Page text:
The Arizona Diamondbacks announced today the club's all-time winningest manager Bob Melvin has rejoined the organization as Special Baseball Advisor and will report to President & CEO Derrick Hall. Melvin will assist the Baseball Operations Department and other business divisions of the organization in his new role, including, but not limited to, working with managers in the minor league system, scouting domestic and international professional and amateur players, assisting the D-backs Baseball Academy with youth baseball initiatives, making appearances in the local community and serving as an analyst on select team broadcasts.
"Bob and I have had several conversations of late and both agreed that this is where he belongs," said D-backs' President & CEO Derrick Hall. "He will be a tremendous help to so many departments with his wealth of knowledge and relationships that he has already established. Bob is a great man and baseball mind and we are thrilled to have him back in the fold."
Melvin compiled an overall record of 493-508 in seven seasons as a Major League manager from 2003-09 with the Seattle Mariners (156-168, 2003-04) and D-backs (337-340, 2005-09). He led the Mariners to a 93-69 record as a rookie manager in 2003 and won National League Manager of the Year honors after the D-backs finished with a league-best 90-72 mark and won the NL West Division in 2007. Melvin also was the D-backs bench coach on Bob Brenly's coaching staff from 2001-02, when Arizona won the World Series in 2001 and the NL West Division in 2002. He also served in scouting and coaching positions with the Milwaukee Brewers and Detroit Tigers.
[Press release ends]
Hat-tip to IHSB for getting the news up first, and Mike D for the press release. It's an interesting move, and I can't think of another team which have had a manager fired, then bring him back in to the organization, barely two years later. One does have to wonder whether this is some kind of lurking presence - to mis-quote Voltaire, "pour encourager Kirk Gibson." It certainly would seem another tacit admission by the organization that the original firing of Melvin at the start of the 2009 season, as having been a mistake.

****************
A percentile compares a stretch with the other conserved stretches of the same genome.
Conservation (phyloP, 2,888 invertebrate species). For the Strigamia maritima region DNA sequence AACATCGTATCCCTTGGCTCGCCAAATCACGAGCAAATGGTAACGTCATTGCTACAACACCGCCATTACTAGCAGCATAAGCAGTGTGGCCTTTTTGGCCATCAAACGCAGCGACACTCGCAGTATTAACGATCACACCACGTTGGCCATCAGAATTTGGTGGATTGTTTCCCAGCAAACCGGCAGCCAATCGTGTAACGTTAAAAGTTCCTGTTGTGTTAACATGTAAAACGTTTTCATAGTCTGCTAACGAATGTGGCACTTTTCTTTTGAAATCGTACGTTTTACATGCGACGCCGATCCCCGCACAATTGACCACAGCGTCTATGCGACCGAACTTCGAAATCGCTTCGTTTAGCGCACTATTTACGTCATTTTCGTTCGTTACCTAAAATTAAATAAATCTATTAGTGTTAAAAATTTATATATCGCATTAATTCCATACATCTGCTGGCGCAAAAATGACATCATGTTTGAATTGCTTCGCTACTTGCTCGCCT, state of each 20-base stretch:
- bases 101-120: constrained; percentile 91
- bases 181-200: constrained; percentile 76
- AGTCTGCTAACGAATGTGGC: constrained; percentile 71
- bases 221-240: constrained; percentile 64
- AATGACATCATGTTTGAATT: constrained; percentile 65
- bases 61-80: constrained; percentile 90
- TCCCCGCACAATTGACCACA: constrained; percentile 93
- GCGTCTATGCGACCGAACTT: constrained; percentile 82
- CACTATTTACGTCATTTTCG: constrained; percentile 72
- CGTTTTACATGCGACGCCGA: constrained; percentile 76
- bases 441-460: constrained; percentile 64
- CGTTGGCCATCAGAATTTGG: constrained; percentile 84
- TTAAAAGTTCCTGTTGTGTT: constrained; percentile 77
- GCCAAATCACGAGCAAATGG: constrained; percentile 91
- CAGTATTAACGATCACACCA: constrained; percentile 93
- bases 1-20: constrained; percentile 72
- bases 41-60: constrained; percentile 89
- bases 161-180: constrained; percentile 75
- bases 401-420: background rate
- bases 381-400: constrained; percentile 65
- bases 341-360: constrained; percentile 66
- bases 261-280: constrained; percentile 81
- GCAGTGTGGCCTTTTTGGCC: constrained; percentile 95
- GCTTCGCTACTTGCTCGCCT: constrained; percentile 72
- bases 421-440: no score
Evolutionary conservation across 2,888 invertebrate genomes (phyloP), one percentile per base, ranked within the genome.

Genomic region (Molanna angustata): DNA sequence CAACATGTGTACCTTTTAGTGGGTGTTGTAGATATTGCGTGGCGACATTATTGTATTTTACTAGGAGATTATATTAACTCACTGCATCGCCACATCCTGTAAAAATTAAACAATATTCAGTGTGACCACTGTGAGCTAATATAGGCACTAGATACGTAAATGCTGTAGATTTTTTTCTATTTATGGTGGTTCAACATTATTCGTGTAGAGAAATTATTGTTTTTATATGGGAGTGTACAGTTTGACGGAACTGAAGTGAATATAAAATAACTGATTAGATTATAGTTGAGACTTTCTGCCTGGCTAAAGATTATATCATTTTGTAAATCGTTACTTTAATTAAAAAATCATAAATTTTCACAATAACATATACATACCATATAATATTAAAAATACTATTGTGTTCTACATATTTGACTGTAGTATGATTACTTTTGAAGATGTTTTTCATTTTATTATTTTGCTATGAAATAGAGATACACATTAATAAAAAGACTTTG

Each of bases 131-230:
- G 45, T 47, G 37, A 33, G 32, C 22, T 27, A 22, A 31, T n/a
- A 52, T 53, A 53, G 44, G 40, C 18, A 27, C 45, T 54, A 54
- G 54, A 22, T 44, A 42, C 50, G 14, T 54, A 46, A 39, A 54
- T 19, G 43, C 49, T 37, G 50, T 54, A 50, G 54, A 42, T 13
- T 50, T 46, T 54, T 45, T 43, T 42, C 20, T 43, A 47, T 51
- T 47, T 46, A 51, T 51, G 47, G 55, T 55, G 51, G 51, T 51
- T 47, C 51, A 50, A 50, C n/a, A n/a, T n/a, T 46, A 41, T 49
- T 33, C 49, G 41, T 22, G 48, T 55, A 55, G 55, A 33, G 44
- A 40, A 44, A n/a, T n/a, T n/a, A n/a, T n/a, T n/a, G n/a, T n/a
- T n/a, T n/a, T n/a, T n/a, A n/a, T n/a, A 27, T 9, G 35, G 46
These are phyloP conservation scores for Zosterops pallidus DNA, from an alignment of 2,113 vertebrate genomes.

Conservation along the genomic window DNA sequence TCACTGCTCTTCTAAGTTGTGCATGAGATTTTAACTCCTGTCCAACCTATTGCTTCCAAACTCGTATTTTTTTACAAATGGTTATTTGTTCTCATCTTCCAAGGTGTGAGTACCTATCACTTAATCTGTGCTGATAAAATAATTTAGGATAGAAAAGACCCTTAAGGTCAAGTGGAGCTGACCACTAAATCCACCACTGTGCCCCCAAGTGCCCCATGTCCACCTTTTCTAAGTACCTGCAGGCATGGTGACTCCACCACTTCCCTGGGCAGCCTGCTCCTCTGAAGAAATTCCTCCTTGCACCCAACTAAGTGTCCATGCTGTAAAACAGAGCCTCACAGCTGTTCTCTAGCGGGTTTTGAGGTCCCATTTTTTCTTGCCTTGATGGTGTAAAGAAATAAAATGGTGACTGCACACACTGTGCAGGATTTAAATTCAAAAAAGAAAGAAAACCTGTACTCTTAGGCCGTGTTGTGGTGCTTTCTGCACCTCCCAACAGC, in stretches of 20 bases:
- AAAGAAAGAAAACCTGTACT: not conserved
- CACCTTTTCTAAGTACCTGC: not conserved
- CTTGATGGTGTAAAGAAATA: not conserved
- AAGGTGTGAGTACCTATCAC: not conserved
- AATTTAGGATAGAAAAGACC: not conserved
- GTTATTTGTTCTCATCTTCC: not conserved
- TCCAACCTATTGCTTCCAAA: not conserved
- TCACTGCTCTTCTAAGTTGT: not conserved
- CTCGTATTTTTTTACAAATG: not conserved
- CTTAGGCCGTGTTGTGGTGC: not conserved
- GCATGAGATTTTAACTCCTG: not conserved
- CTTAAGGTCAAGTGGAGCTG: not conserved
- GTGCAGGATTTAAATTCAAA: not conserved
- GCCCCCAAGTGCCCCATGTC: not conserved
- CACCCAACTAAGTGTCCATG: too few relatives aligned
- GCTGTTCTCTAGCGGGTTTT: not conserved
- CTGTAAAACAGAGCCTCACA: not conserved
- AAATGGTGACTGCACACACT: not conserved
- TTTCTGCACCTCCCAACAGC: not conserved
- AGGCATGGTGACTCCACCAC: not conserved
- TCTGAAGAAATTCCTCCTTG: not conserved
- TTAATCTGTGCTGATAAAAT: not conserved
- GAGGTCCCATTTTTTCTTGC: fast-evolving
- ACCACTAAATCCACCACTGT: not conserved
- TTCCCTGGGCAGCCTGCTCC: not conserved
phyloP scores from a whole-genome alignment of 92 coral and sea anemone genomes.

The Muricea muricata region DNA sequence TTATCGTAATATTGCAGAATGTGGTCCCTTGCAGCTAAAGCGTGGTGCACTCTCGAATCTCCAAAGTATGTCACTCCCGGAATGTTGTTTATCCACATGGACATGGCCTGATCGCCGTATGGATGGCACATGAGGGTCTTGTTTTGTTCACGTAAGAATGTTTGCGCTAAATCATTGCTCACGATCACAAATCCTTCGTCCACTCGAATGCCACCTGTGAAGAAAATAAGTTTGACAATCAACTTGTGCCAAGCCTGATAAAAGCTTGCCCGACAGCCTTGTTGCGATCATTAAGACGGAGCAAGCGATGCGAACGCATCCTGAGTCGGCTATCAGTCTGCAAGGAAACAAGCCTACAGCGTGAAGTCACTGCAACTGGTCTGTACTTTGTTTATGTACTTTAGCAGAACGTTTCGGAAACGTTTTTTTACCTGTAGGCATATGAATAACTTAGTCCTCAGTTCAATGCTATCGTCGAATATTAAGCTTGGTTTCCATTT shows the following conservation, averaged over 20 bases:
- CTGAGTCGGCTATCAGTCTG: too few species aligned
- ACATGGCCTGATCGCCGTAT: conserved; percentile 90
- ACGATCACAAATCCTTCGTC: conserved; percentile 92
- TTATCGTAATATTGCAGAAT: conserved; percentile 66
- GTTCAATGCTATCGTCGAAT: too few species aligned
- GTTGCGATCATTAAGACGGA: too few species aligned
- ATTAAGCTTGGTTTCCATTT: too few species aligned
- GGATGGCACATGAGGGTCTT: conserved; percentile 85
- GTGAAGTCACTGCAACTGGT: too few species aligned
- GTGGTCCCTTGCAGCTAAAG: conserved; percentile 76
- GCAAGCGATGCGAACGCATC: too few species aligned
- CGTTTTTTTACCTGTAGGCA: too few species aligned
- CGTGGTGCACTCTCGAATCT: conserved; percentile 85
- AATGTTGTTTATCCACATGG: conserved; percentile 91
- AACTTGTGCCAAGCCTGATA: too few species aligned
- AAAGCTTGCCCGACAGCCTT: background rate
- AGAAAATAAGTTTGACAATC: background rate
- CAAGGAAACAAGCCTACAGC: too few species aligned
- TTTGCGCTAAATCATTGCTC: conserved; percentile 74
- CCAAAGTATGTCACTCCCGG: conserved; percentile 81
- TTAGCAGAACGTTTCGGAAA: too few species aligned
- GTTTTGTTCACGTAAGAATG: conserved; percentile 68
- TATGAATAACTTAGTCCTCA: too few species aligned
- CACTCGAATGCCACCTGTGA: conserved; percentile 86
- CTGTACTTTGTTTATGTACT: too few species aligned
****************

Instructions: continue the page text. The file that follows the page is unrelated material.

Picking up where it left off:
There's also little or no doubt that he still wants to be a manager. He was interviewed in that capacity by the Brewers and Mets organization over the winter, and was thought to be among the front-runners for both positions. One of the big points stressed in spring training was that competition - be it for playing time, roster spots or roles - was going to take place. As we discovered then, even veterans like Joe Saunders needed to earn their way onto to the club. Does this move indicate that the manager. too, should be aware that there is always someone who can take over his role?
Melvin is going to be available to the press this afternoon after Gibby's usual pre-game session, so I'll update this later with the audio clippage from that.